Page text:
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Author Topic: Bug in strtoull?  (Read 271 times)

Offline Werner

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Bug in strtoull?
« on: July 08, 2021, 03:30:35 pm »
In 7.22.1.7 p. 8 the standard stipulates:

"If the correct value is outside the range of representable values, LONG_MIN, LONG_MAX, LLONG_MIN, LLONG_MAX, ULONG_MAX, or ULLONG_MAX is returned (according to the return type and sign of the value, if any), and the value of the macro ERANGE is stored in errno."

In the following example Pelles C returns "errno == 0" although the passed string provides a negative value which is "outside the range of representable values" in an unsigned long long int variable.

Am I mistaken?

Code: [Select]
#include   <errno.h>
#include   <stdio.h>
#include   <stdlib.h>

int main(void)
{
   const char* p_minus_one = "-1";
   unsigned long long int result;
   
   errno = 0;
   printf("errno before \"strtoull\": %i\n", errno);

   result = strtoull(p_minus_one, NULL, 0);
   printf("result                   : %llu\n", result); // expected by ISO/IEC 9899: ok
   printf("errno after \"strtoull\" : %i\n", errno); // expected ERANGE = 34 but received 0: bug?
}

Offline Pelle

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Re: Bug in strtoull?
« Reply #1 on: July 08, 2021, 07:23:55 pm »
Well, "-unsigned" is an acceptable idiom to use. strtoull() (as well as strtoul()) will accept a negative sign, and as long as the result fits everything is OK.
With two's complement, -1ull is the same as ULLONG_MAX which does fit (no part of the value is dropped).

You have a point, but I can't find much support either way in the standard. FWIW, Microsoft compiler/runtime seems to agree with me on this one (i.e. no error from your example).
/Pelle

Offline MrBcx

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Re: Bug in strtoull?
« Reply #2 on: July 09, 2021, 05:22:45 am »
  FWIW, Microsoft compiler/runtime seems to agree with me on this one (i.e. no error from your example).

FYI ... I get identical output from Lcc-Win32, Pelles, MSVC, Mingw, and Clang. 

errno before "strtoull": 0
result                   : 18446744073709551615
errno after "strtoull" : 0

Offline Werner

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Re: Bug in strtoull?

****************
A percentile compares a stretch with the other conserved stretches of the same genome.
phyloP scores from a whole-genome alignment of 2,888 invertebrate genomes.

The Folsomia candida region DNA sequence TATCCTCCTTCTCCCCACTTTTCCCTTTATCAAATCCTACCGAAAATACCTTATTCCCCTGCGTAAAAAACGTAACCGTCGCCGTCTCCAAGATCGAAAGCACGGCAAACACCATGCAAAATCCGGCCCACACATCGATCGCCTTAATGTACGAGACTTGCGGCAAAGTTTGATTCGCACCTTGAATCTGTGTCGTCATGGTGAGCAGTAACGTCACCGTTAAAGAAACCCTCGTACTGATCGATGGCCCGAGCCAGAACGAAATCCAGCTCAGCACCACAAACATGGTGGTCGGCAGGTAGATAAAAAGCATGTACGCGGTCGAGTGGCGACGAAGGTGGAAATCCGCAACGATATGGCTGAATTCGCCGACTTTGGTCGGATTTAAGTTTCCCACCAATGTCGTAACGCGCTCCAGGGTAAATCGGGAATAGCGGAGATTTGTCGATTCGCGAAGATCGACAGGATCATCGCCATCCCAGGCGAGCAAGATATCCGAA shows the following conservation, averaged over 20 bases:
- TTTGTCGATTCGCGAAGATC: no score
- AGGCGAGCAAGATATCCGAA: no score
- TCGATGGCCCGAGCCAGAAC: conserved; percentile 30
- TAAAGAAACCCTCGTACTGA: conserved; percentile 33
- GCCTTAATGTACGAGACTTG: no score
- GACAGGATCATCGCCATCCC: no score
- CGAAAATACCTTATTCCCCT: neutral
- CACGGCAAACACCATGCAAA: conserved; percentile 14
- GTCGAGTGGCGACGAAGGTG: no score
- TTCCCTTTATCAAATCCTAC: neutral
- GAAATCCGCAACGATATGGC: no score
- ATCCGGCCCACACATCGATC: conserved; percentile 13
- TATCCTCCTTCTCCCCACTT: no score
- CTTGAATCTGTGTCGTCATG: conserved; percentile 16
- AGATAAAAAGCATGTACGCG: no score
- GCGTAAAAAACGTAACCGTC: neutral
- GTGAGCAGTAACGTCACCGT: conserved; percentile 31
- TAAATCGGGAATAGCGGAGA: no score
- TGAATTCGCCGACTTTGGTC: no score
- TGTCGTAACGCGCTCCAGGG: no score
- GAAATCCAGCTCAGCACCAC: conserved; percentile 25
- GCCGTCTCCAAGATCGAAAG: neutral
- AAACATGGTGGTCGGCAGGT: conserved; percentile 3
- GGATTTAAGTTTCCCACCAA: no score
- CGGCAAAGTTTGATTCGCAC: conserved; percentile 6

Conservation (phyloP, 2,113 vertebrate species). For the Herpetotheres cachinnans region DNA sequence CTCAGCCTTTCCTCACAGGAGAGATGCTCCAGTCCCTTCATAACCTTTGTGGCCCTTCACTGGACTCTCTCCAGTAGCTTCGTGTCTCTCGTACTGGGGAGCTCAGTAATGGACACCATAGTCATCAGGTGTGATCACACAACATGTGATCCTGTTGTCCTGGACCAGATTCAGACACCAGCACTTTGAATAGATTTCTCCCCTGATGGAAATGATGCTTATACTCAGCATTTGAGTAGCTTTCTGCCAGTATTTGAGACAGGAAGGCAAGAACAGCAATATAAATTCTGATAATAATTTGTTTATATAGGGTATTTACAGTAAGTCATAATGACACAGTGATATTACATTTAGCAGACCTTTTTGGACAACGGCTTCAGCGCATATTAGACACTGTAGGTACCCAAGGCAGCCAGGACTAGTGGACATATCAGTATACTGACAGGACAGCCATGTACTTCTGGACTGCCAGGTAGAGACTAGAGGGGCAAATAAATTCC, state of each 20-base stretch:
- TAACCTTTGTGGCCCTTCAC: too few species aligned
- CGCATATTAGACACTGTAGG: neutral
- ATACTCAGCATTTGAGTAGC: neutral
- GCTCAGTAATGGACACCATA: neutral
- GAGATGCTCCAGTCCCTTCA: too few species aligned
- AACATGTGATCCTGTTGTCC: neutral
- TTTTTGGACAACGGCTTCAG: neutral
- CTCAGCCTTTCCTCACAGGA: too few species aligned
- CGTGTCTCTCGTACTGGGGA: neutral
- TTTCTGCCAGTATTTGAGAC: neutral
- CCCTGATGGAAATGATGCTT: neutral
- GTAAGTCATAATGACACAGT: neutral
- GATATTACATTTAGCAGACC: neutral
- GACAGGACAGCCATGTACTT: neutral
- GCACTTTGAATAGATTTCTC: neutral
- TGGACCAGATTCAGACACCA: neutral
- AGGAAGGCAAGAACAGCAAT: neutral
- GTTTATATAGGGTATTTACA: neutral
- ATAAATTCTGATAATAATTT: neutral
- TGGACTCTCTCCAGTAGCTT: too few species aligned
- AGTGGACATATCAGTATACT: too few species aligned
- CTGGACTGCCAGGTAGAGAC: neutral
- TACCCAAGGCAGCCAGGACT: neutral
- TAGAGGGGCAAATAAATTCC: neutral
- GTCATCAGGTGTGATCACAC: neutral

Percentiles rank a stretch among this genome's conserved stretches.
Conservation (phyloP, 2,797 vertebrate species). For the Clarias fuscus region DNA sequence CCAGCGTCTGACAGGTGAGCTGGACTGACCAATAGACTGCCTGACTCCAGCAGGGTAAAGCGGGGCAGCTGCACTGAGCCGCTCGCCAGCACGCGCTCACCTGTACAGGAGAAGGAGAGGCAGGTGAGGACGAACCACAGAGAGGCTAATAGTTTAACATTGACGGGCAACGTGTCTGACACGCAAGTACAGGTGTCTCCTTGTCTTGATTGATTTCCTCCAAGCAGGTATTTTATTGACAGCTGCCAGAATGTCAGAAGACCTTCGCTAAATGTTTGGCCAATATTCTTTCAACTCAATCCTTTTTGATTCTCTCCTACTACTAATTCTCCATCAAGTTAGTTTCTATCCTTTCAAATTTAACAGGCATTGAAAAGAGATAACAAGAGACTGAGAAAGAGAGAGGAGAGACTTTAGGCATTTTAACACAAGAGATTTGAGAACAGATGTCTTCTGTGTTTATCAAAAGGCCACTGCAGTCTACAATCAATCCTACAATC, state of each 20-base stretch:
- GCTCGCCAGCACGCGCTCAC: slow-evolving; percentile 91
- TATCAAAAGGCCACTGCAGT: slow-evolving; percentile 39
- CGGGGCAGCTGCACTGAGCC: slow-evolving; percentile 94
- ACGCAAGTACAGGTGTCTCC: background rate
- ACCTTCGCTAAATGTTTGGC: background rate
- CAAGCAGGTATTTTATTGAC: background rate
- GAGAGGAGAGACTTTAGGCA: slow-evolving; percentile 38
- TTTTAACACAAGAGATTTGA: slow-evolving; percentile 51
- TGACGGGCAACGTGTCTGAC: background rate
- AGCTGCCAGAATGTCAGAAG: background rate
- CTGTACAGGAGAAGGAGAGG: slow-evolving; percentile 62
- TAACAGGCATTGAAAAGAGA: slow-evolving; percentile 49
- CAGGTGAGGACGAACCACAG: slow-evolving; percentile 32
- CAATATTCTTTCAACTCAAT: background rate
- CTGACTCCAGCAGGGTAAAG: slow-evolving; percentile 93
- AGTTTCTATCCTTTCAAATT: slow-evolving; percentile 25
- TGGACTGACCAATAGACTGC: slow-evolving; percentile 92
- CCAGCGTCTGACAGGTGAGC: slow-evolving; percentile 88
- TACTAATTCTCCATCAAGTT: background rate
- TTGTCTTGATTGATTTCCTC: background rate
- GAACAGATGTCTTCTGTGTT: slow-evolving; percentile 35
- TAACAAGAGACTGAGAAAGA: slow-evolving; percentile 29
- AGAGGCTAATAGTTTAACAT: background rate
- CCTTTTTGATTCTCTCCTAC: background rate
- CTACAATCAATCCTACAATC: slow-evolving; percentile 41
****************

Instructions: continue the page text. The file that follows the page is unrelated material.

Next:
« Reply #3 on: July 09, 2021, 10:44:41 am »
Thank you very much, Pelle and MrBcx, for your comments.

The correctness of the conversion of the subject sequence is beyond debate.

But being a lawyer in real life--although not a language lawyer--
I feel impelled to scrutinize the standard's wording.

And indeed, 7.22.1.7 p. 5 justifies, even enforces, the common treatment
of the case in question.

Nevertheless, I cannot appreciate this. After all, the strto... functions
are intended to convert real world numbers, not two's complements.
So, transforming true negative numbers into positive ones, while technically correct,
seems wrong to me. At least, the standard should spare a footnote.

I apologize for bothering you all with my personal opninions.

Offline John Z

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Re: Bug in strtoull?
« Reply #4 on: July 09, 2021, 12:47:06 pm »
Werner - you have nothing to apologize for open discourse is encouraged.

IMO this part of the standard 7.22.1.4 helps clarify:
"If the subject sequence has the expected form and the value of base is zero, the sequence of characters
starting with the first digit is interpreted as an integer constant according to the rules of 6.4.4.1. If
the subject sequence has the expected form and the value of base is between 2 and 36, it is used as
the base for conversion, ascribing to each letter its value as given above. If the subject sequence
begins with a minus sign, the value resulting from the conversion is negated
(in the return type). A
pointer to the final string is stored in the object pointed to by endptr, provided that endptr is not a
null pointer."

The minus sign is only applied after the conversion of the digits has been completed.  Therefore the digits conversion itself does not process a negative number for UL or ULL it converts the numerical portion then applies the negation.

John Z

Offline Pelle

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Re: Bug in strtoull?
« Reply #5 on: July 09, 2021, 02:24:23 pm »
And indeed, 7.22.1.7 p. 5 justifies, even enforces, the common treatment
of the case in question.
Right, sloppy reading on my part.

strtoull() (from C99) is really just an extension of strtoul() (from C89). I don't have the complete history for C89, so I can only speculate. Since C89 was the first standard for an (by then) already popular language, I guess they wanted to include rather than exclude as many implementations as possible. Accepting "-unsigned" allows for more code reuse, which was more important during the 1980's with less RAM. Today we have embedded systems, and maybe there isn't enough incentive to mess with the standard in this area (even a footnote). As I said, I don't really know...

I apologize for bothering you all with my personal opninions.
You always have good points, more interesting (to me) than many other posts in this forum. Keep it coming...  ;)
/Pelle

Offline Grincheux

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Re: Bug in strtoull?
« Reply #6 on: July 09, 2021, 05:22:33 pm »
My solution : strtoul(rintl(fabs(number)))
or sprintf with %llu or %lu
« Last Edit: July 09, 2021, 05:24:29 pm by Grincheux »
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